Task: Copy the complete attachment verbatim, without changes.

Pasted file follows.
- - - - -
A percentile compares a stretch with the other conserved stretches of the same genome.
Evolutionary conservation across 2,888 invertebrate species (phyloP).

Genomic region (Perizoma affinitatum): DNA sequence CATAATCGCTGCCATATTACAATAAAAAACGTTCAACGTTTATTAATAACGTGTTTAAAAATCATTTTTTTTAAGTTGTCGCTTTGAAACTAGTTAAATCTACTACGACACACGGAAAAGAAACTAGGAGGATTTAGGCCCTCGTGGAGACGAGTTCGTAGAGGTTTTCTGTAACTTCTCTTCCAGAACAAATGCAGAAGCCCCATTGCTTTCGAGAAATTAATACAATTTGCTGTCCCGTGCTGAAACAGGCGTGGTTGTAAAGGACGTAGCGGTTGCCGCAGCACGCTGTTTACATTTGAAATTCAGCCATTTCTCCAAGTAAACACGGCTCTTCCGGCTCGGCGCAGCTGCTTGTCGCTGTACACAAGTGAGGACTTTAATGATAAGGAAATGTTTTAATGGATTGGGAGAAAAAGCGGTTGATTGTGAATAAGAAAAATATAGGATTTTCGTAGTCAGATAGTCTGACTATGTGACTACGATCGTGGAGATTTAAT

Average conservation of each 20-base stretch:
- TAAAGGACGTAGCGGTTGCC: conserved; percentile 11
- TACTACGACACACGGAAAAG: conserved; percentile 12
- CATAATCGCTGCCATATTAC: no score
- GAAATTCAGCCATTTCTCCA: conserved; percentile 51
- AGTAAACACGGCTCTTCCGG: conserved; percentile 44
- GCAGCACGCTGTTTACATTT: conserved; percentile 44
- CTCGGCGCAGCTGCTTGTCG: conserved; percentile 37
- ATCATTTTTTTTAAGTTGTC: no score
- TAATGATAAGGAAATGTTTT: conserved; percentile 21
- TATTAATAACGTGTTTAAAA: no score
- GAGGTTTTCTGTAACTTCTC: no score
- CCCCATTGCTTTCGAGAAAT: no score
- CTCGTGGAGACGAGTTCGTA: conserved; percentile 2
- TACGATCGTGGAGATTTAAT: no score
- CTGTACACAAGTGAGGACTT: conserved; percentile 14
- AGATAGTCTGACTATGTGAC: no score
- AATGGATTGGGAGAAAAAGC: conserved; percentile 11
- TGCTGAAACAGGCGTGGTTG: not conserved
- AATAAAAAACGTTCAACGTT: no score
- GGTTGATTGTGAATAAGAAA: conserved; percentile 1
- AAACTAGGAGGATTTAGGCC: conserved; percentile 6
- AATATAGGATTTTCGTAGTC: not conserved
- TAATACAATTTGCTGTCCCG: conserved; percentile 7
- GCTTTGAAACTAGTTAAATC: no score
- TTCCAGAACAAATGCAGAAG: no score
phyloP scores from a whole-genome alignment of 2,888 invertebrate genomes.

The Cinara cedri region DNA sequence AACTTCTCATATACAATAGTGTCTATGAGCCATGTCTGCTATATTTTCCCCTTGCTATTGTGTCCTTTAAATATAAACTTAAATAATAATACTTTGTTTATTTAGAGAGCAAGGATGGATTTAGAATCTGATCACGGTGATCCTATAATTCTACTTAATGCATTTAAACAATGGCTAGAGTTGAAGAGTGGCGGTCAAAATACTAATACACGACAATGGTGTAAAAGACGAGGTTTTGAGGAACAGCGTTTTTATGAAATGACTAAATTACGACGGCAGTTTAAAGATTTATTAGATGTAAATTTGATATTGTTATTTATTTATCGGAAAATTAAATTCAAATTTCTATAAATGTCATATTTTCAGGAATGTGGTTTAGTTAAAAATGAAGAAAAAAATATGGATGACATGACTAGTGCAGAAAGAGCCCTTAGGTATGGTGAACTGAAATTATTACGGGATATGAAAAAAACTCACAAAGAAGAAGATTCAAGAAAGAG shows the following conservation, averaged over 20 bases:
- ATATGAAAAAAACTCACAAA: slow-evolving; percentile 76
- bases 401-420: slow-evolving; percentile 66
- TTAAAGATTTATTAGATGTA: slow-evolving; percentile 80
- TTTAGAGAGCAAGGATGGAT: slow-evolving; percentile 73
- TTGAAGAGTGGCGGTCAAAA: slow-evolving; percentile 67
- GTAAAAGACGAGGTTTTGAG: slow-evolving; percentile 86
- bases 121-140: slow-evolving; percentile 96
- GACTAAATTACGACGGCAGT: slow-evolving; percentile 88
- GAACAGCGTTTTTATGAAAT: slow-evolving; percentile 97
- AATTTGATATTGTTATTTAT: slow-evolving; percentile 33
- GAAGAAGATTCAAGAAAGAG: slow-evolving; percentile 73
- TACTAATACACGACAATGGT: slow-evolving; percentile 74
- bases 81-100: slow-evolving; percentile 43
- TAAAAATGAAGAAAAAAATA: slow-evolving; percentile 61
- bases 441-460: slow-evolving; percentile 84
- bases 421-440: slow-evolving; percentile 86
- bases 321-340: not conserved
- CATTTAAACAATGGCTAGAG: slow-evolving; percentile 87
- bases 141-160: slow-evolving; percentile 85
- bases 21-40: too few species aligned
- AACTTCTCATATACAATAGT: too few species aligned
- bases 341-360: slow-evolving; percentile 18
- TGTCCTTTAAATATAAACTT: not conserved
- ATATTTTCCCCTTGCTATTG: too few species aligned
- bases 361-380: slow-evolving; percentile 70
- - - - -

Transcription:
A percentile compares a stretch with the other conserved stretches of the same genome.
Evolutionary conservation across 2,888 invertebrate species (phyloP).

Genomic region (Perizoma affinitatum): DNA sequence CATAATCGCTGCCATATTACAATAAAAAACGTTCAACGTTTATTAATAACGTGTTTAAAAATCATTTTTTTTAAGTTGTCGCTTTGAAACTAGTTAAATCTACTACGACACACGGAAAAGAAACTAGGAGGATTTAGGCCCTCGTGGAGACGAGTTCGTAGAGGTTTTCTGTAACTTCTCTTCCAGAACAAATGCAGAAGCCCCATTGCTTTCGAGAAATTAATACAATTTGCTGTCCCGTGCTGAAACAGGCGTGGTTGTAAAGGACGTAGCGGTTGCCGCAGCACGCTGTTTACATTTGAAATTCAGCCATTTCTCCAAGTAAACACGGCTCTTCCGGCTCGGCGCAGCTGCTTGTCGCTGTACACAAGTGAGGACTTTAATGATAAGGAAATGTTTTAATGGATTGGGAGAAAAAGCGGTTGATTGTGAATAAGAAAAATATAGGATTTTCGTAGTCAGATAGTCTGACTATGTGACTACGATCGTGGAGATTTAAT

Average conservation of each 20-base stretch:
- TAAAGGACGTAGCGGTTGCC: conserved; percentile 11
- TACTACGACACACGGAAAAG: conserved; percentile 12
- CATAATCGCTGCCATATTAC: no score
- GAAATTCAGCCATTTCTCCA: conserved; percentile 51
- AGTAAACACGGCTCTTCCGG: conserved; percentile 44
- GCAGCACGCTGTTTACATTT: conserved; percentile 44
- CTCGGCGCAGCTGCTTGTCG: conserved; percentile 37
- ATCATTTTTTTTAAGTTGTC: no score
- TAATGATAAGGAAATGTTTT: conserved; percentile 21
- TATTAATAACGTGTTTAAAA: no score
- GAGGTTTTCTGTAACTTCTC: no score
- CCCCATTGCTTTCGAGAAAT: no score
- CTCGTGGAGACGAGTTCGTA: conserved; percentile 2
- TACGATCGTGGAGATTTAAT: no score
- CTGTACACAAGTGAGGACTT: conserved; percentile 14
- AGATAGTCTGACTATGTGAC: no score
- AATGGATTGGGAGAAAAAGC: conserved; percentile 11
- TGCTGAAACAGGCGTGGTTG: not conserved
- AATAAAAAACGTTCAACGTT: no score
- GGTTGATTGTGAATAAGAAA: conserved; percentile 1
- AAACTAGGAGGATTTAGGCC: conserved; percentile 6
- AATATAGGATTTTCGTAGTC: not conserved
- TAATACAATTTGCTGTCCCG: conserved; percentile 7
- GCTTTGAAACTAGTTAAATC: no score
- TTCCAGAACAAATGCAGAAG: no score
phyloP scores from a whole-genome alignment of 2,888 invertebrate genomes.

The Cinara cedri region DNA sequence AACTTCTCATATACAATAGTGTCTATGAGCCATGTCTGCTATATTTTCCCCTTGCTATTGTGTCCTTTAAATATAAACTTAAATAATAATACTTTGTTTATTTAGAGAGCAAGGATGGATTTAGAATCTGATCACGGTGATCCTATAATTCTACTTAATGCATTTAAACAATGGCTAGAGTTGAAGAGTGGCGGTCAAAATACTAATACACGACAATGGTGTAAAAGACGAGGTTTTGAGGAACAGCGTTTTTATGAAATGACTAAATTACGACGGCAGTTTAAAGATTTATTAGATGTAAATTTGATATTGTTATTTATTTATCGGAAAATTAAATTCAAATTTCTATAAATGTCATATTTTCAGGAATGTGGTTTAGTTAAAAATGAAGAAAAAAATATGGATGACATGACTAGTGCAGAAAGAGCCCTTAGGTATGGTGAACTGAAATTATTACGGGATATGAAAAAAACTCACAAAGAAGAAGATTCAAGAAAGAG shows the following conservation, averaged over 20 bases:
- ATATGAAAAAAACTCACAAA: slow-evolving; percentile 76
- bases 401-420: slow-evolving; percentile 66
- TTAAAGATTTATTAGATGTA: slow-evolving; percentile 80
- TTTAGAGAGCAAGGATGGAT: slow-evolving; percentile 73
- TTGAAGAGTGGCGGTCAAAA: slow-evolving; percentile 67
- GTAAAAGACGAGGTTTTGAG: slow-evolving; percentile 86
- bases 121-140: slow-evolving; percentile 96
- GACTAAATTACGACGGCAGT: slow-evolving; percentile 88
- GAACAGCGTTTTTATGAAAT: slow-evolving; percentile 97
- AATTTGATATTGTTATTTAT: slow-evolving; percentile 33
- GAAGAAGATTCAAGAAAGAG: slow-evolving; percentile 73
- TACTAATACACGACAATGGT: slow-evolving; percentile 74
- bases 81-100: slow-evolving; percentile 43
- TAAAAATGAAGAAAAAAATA: slow-evolving; percentile 61
- bases 441-460: slow-evolving; percentile 84
- bases 421-440: slow-evolving; percentile 86
- bases 321-340: not conserved
- CATTTAAACAATGGCTAGAG: slow-evolving; percentile 87
- bases 141-160: slow-evolving; percentile 85
- bases 21-40: too few species aligned
- AACTTCTCATATACAATAGT: too few species aligned
- bases 341-360: slow-evolving; percentile 18
- TGTCCTTTAAATATAAACTT: not conserved
- ATATTTTCCCCTTGCTATTG: too few species aligned
- bases 361-380: slow-evolving; percentile 70